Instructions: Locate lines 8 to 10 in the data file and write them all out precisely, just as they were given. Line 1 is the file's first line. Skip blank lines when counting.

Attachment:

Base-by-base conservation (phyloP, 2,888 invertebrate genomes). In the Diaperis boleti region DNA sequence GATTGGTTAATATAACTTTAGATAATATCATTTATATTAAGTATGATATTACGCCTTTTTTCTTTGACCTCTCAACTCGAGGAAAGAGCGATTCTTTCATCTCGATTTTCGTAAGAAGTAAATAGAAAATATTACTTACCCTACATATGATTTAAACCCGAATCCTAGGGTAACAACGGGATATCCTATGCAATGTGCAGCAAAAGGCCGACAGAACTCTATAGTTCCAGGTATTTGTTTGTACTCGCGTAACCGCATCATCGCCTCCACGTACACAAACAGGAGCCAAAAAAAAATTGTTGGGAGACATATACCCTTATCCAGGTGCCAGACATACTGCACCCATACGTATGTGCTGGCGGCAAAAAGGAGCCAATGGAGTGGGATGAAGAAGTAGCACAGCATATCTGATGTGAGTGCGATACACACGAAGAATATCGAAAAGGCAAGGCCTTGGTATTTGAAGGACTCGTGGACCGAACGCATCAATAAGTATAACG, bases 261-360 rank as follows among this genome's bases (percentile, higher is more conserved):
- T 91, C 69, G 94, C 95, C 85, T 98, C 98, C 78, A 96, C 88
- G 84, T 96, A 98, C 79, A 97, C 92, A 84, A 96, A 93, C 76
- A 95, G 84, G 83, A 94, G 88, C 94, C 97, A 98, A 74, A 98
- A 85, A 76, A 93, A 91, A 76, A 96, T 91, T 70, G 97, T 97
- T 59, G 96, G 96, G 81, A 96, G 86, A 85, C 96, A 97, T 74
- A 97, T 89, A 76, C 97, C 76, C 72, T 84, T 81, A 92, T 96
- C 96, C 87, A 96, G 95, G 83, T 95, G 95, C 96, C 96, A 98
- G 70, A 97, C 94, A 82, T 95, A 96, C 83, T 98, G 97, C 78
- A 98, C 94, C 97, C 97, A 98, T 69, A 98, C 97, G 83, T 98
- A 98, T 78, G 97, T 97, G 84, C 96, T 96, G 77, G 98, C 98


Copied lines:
- C 96, C 87, A 96, G 95, G 83, T 95, G 95, C 96, C 96, A 98
- G 70, A 97, C 94, A 82, T 95, A 96, C 83, T 98, G 97, C 78
- A 98, C 94, C 97, C 97, A 98, T 69, A 98, C 97, G 83, T 98